The infamous Islamic Revolutionary Guard Corps commemorated the thirty-fourth anniversary of the beginning of the Iran Hostage Crisis on November 4th with the biggest "Death to America" parades and flag burning photo-ops in the last decade. These festivities even included competition among different units to see who could most creatively depict Iran's hatred of America. But away from the media; the Iranian government and the Obama State Department are actively negotiating for a strategic détente to try to offset America's loss of power in the Middle East as a result of administration's disastrous Arab Spring initiative. The Revolutionary Guard antics are for public consumption. They control big pieces of the Iranian economy and stand to financially gain by any rapprochement with the United States.

On November 4, 1979, an angry mob, calling themselves the Muslim Student Followers of the Imam's Line, overran the United States Embassy in Tehran and took more than 60 Americans hostages. The students originally considered storming the Soviet embassy because they were "a Marxist and anti-God regime", but chose the American Embassy for "Announcing our objections from within the occupied compound would carry our message to the world in a much more firm and effective way." Over the next 444 days (November 4, 1979 to January 20, 1981), President Jimmy Carter was thoroughly humiliated and America has essentially been at war with Iran ever since.

Iran holds the world's second-largest natural gas reserves and fourth-largest proven oil reserves. Iran is the world's third-largest natural gas producer and the second largest OPEC oil producer. Crude oil production fell in 2012 due to lack of foreign investment and technology, but Iran remained third-largest exporter of crude oil. With investment, Iran could easily double oil production and could begin massive export of natural gas.

Although the show of anti-Americanism by the IRGC was scripted to display continuing anger of the Iranian people against the "Great Satan"; nothing could be further from the truth. Iran's economy has suffered tremendously from U.S.-led sanctions. In preparation for the anniversary, a week ago Tehran authorities took down the dozens of anti-American billboards that had been a visible reminder of the two countries' antagonism for many years.
The IRGC gained control of most aspects of Iran's oil industry and wide swathes of the Iranian economy during the Western decade of embargos. If the U.S. and Iran reach a comprehensive agreement, Western investors will be looking for an opportunity to revive Iran's dilapidated but potentially lucrative energy sector where the Revolutionary Guards hold a dominant stakes. The Guards understands the lucrative nature of normalizing relations with America and want a prominent seat at the negotiating table between the Islamic Mullahs and the Iranian politicians.

Iranian President Hassan Rouhani also benefits from the Revolutionary Guard's demonstrations, because it makes him look like he will need more concessions from the Americans to cut a deal. This is a classic bargaining tactic and he obviously wants the maximum benefits in exchange for Iran agreeing to reduce its nuclear activities.
Rouhani understands that the U.S. is not going to make any big and obvious concessions at this time,without protracted negotiations that lead to Iran offering verifiable freezing of uranium enrichment and opening of itself up to real inspections of all nuclear facilities. What Iran wants is to renegotiate energy export deals with its major trading partners. Iran wants to shift from trading oil for bartered goods on highly unfavorable terms. They want to return to a system where Iran can use its foreign currency earnings on energy exports to shore up their Central Bank and channel investment toward much-needed development projects.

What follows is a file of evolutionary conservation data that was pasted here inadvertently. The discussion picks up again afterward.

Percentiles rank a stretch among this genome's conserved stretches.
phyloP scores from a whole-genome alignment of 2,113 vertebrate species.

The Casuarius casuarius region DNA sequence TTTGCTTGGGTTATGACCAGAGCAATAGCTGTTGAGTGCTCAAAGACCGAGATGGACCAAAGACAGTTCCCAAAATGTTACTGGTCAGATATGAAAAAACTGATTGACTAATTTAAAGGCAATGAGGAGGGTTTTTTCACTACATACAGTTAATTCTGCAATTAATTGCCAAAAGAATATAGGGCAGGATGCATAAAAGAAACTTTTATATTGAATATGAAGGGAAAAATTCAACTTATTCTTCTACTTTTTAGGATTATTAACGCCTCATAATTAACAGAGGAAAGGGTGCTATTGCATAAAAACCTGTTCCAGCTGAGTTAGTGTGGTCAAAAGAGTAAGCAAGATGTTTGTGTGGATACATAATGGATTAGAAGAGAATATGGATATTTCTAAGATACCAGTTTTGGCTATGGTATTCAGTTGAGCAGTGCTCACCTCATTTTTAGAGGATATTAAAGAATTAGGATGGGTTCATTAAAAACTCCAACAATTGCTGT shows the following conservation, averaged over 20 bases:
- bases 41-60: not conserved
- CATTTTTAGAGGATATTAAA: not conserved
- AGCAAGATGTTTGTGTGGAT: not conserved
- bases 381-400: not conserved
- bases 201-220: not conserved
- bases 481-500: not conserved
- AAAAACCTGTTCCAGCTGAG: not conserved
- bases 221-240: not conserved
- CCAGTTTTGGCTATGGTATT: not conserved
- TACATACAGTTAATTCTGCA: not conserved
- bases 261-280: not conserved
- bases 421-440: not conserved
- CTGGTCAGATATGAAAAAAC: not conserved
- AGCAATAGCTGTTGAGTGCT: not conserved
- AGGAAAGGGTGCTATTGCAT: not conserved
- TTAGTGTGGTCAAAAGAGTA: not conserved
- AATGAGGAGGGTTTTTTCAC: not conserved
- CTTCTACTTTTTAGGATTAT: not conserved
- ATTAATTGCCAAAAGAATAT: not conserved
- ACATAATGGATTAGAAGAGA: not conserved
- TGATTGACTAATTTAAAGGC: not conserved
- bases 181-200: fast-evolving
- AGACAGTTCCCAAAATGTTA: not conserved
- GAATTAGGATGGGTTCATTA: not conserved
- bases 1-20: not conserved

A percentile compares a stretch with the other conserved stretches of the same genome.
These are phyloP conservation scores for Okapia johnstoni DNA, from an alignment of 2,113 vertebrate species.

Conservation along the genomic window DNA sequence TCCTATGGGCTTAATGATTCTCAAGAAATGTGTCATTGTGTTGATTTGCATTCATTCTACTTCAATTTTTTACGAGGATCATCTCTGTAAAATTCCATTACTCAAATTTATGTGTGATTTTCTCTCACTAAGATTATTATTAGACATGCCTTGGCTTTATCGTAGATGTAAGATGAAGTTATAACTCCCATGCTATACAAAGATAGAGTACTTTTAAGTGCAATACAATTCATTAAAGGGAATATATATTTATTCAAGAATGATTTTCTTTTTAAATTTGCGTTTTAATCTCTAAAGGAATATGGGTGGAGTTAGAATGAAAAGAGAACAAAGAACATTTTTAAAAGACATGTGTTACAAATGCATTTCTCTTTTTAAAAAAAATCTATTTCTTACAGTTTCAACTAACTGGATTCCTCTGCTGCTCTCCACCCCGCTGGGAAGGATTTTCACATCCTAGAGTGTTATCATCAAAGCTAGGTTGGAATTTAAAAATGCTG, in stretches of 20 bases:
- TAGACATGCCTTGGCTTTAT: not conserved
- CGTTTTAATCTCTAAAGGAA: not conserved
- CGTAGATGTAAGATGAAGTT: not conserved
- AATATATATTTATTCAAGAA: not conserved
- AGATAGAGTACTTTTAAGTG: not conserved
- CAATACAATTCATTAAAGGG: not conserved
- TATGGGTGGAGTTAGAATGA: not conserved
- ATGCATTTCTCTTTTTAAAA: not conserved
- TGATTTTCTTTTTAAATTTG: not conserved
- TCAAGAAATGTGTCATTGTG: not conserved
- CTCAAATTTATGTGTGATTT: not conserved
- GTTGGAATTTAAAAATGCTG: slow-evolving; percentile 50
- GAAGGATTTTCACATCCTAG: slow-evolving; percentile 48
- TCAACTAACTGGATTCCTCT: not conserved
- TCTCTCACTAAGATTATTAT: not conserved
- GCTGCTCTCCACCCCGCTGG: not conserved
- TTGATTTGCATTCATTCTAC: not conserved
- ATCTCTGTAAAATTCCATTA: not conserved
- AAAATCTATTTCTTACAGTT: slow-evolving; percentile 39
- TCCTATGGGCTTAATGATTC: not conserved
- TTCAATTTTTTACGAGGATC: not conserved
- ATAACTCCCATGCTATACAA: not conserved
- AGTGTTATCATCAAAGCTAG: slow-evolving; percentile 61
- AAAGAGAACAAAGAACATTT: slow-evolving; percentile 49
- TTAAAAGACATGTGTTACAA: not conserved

The Iranian media has reported that Iran's parliamentary speaker Ali Larijani struck a deal with the Chinese leadership for Beijing to unfreeze $22 billion worth of hard currency payments that Beijing owes to Tehran, but that are stuck in a Chinese bank escrow account due to sanctions. According to the reported terms of the deal, China would channel the cash into badly-needed development projects in Iran, such as major refinery upgrades. There has been no official Chinese confirmation of the deal, but the United States would need to agree to not publicly object to this or any similar deals.

The Obama Administration's Arab Spring initiative has dramatically undermined America's influence and security for access to oil throughout the Middle East. Instead of a hundreds of million people embracing democratic institutions and greater acceptance of women's rights, al Qaeda and Salafist warriors have gained dominant power and huge numbers of new recruits. Oil supplies from North Africa have shriveled and Saudi Arabia, the United Arab Emirates, and Iraq now face political instability.

China, India, and Japan are completely dependent on imported oil from the Middle East. Sanctions against Iran have increased their reliance for energy on potentially unstable Gulf states. Without a negotiated end to the sanctions, it is only a matter of time before one or more of these nations breaks the sanctions and moves to full importation of Iranian oil for hard currency.

Reuters just reported that representatives from Iran, Israel, the United States and unnamed Arab states attended a secret Nov. 2 meeting in Switzerland to discuss banning nuclear weapons in the Middle East. The Iranian Revolutionary Guards have gained power and profit during the Western sanctions. But with oil production falling and no way to exploit their natural gas reserves, the Revolutionary Guards' business model is beginning to shrivel. If Iran and the United States can negotiate a reduction in tensions the Revolutionary Guards stand to be a prime financial beneficiary.